If, in step 515, the new rule presents a conflict with the existing rule set, the process continues to step 525, where the administrator may adjust the new rule to account for the conflict reflected in the di-graph. It should be noted that the contradiction presented by step 515 may be discovered manually by the system administrator, i.e., by the system administrator examining the di-graph for conflicts. In another exemplary embodiment, the di-graph may be generated using software based upon the principles described above and the software may include a function that highlights conflicts to the administrator and/or does not produce a di-graph if there is a conflict between the rules. Thus, in step 525, the system administrator is given the option to adjust the new rule to resolve the conflict. The adjustment may be suggested by the software generating the di-graph because it is aware of the conflicts, or the adjustment may be generated by the system administrator based on the conflicts shown in the di-graph.
If the system administrator adjusts the new rule, the process loops back to step 515 to determine if the adjusted new rule still presents conflicts. If the system administrator chooses not to adjust the new rule, the process continues to step 530, where the system administrator may adjust the existing rules to accommodate the new rule. The adjustments to the existing rules may be performed in the same manner as described above for the new rule. If the system administrator decides to adjust the existing rules, the process loops back to step 515 to determine if the adjusted existing rules and the new rule still present a conflict. If the system administrator decides not to adjust the existing rules, the process ends and the new rule is not added to the rule set because there is an unresolved conflict for the new rule.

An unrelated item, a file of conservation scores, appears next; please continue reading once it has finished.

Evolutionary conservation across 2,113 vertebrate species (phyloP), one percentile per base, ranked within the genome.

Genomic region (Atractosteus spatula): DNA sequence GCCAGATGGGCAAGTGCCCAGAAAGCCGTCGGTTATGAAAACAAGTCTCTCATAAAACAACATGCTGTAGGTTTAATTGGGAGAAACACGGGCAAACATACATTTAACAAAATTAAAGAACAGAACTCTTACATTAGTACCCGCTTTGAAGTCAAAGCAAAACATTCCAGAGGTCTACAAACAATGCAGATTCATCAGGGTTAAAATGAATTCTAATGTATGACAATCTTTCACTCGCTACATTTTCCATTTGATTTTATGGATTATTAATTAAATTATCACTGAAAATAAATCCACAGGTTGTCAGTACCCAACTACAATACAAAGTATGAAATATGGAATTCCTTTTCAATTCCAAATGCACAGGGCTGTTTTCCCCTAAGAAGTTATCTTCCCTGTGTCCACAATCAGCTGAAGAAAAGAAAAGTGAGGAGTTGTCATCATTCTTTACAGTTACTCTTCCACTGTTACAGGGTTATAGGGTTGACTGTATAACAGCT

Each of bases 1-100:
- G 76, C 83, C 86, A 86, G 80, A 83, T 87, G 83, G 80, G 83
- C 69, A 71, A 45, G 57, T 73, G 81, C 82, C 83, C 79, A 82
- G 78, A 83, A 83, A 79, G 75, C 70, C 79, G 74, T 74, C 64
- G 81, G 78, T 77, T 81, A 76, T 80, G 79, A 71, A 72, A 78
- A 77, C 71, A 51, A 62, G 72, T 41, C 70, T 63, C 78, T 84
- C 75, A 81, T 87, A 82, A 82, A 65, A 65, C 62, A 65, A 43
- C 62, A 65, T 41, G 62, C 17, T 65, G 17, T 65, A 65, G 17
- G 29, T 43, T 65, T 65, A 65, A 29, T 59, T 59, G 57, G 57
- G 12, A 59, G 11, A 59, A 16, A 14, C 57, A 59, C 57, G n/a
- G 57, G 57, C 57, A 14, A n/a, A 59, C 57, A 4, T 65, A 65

While an exemplary embodiment of the present invention describes the system and method within a computer network using a firewall, those of skill in the art will understand that the principles and functionality described herein may be implemented to any rule based system within a software program, a component within a software program, a hardware component, or any combination thereof.
It will be apparent to those skilled in the art that various modifications may be made in the present invention, without departing from the spirit or scope of the invention. Thus, it is intended that the present invention cover the modifications and variations of this invention provided they come within the scope of the appended claims and their equivalents.
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|International Classification||G06N5/02, G06F17/00|
|Cooperative Classification||H04L63/0263, G06N5/025|
|European Classification||G06N5/02K2, H04L63/02B6|
|Apr 24, 2014||FPAY||Fee payment|
Year of fee payment: 4
|Jul 23, 2014||AS||Assignment|
Owner name: AT&T INTELLECTUAL PROPERTY II, L.P., GEORGIA
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|Dec 9, 2014||AS||Assignment|